The P800, P45, P60, and P11D forms are used for the PAYE scheme.
Pay As You Earn, or PAYE, is the process whereby the taxes you owe on your income are taken off your pay before you receive it. This is done by your employer, who pays that money to HMRC.
If you pay taxes via PAYE and your only income is a single salary, it is unlikely that you will have to submit a Self Assessment tax return. However, you will still encounter several forms which are important for you to keep track of and understand to make sure you, or your employer on your behalf, are paying the right amount of tax.
When you stop working at a job, your employer must supply you with a P45 form. This form details how much tax you have paid on your salary so far for that tax year. Tax years run from 6 April to 5 April the following year.
P45 forms are important for your new employer to work out how much tax should be deducted from your salary.
The P45 has four parts:
- Part 1, which your employer sends to HMRC.
- Part 1A, which you should keep in your own records.
- Part 2 and 3, which you give to your new employer (or Jobcentre Plus if you are not working).
what if i cannot get a p45 from my employer?
If you cannot get a P45 from your previous job, or if you are taking on a second job, your new employer will have to determine how much tax you should be paying.
Employers have to get information from you about any other jobs you work, any student loans you have outstanding, and any benefits that you receive. They may ask you to fill in HMRC’s own ‘starter checklist’ that asks for all the details needed for PAYE.
The P60 form details how much tax you paid on your salary via PAYE. If you have multiple jobs, you will get a P60 from each of them. If you work for an employer on 5 April, that employer must provide you with your P60 by May 31st of that year.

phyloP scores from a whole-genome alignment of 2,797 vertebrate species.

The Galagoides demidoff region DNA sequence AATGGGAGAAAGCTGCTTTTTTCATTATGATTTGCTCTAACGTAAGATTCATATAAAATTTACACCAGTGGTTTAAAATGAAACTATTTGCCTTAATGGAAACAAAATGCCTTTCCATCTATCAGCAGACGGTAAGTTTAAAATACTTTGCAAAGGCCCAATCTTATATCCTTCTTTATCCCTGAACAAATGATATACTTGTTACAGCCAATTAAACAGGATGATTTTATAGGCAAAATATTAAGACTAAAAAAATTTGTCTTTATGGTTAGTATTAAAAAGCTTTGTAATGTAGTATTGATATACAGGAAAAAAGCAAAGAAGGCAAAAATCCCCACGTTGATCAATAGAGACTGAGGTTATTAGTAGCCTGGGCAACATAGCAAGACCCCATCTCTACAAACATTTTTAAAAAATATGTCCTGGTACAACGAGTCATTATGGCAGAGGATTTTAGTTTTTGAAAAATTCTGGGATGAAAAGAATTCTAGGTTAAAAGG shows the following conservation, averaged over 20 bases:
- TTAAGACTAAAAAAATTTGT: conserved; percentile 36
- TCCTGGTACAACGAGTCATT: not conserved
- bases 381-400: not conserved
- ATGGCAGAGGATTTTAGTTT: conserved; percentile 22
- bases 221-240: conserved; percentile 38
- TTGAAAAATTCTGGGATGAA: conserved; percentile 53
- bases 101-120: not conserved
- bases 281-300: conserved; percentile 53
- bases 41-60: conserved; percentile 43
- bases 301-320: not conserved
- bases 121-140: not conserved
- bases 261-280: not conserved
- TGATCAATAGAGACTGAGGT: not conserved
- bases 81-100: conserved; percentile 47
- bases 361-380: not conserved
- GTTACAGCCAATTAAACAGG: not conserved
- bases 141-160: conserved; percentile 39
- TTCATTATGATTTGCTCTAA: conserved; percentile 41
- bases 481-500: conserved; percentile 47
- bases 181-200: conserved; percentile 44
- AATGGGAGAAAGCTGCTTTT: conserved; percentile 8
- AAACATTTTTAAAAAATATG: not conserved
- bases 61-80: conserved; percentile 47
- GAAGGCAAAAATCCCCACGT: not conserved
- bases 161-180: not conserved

You’ll need your P60 to prove how much tax you’ve paid on your salary, for things like:
- Claiming back overpaid tax.
- Applying for tax credits.
- As proof of your income if you apply for a loan or a mortgage.
What if I do not get a P60 from my employer?
P11D forms are used to report your ‘Benefits in Kind’ (or simply ‘benefits’) to HMRC. Benefits are anything given to you by an employer that has monetary value and is not wholly necessary for your work.
Using the company car to travel from the office to a work site is a necessary business expense not a benefit for you, the employee. Free meals at work are not strictly necessary, and count as a benefit.
Why must I declare my work benefits?
It is important to tax employee benefits, as they would otherwise just become a way to get around income tax. However, there are many company benefits which are considered tax-free, including meals, a mobile phone, or workplace parking.
You will need to pay tax on benefits like accommodation, medical insurance, and private pensions. The P11D form is what you will need to fill out to tell HMRC about the benefits you receive.
Paying tax on benefits involves working out how much a benefit is worth in cash. Your employer must do this and give those details to you. You may not need to fill in a P11D if your employer already takes the tax owed from benefits out of your salary.
You will receive a P800 form, also known as a ‘tax calculation letter’, if HMRC believes you have paid the wrong amount of tax – either too much or too little.
If you are due a refund, you must claim it online within 21 days or you will be sent a cheque in the mail.
If you owe tax, HMRC will automatically collect this over the course of the next year, usually through your employer and the PAYE amounts taken off your salary.
What if I receive a simple assessment letter?
If you owe more than £3,000, have to pay tax on your State Pension, or owe tax that cannot be taken off your salary, you will receive a Simple Assessment Letter instead of the P800.
You will have to pay this amount by 31 January, or within 3 months if you received the letter after 31 October.
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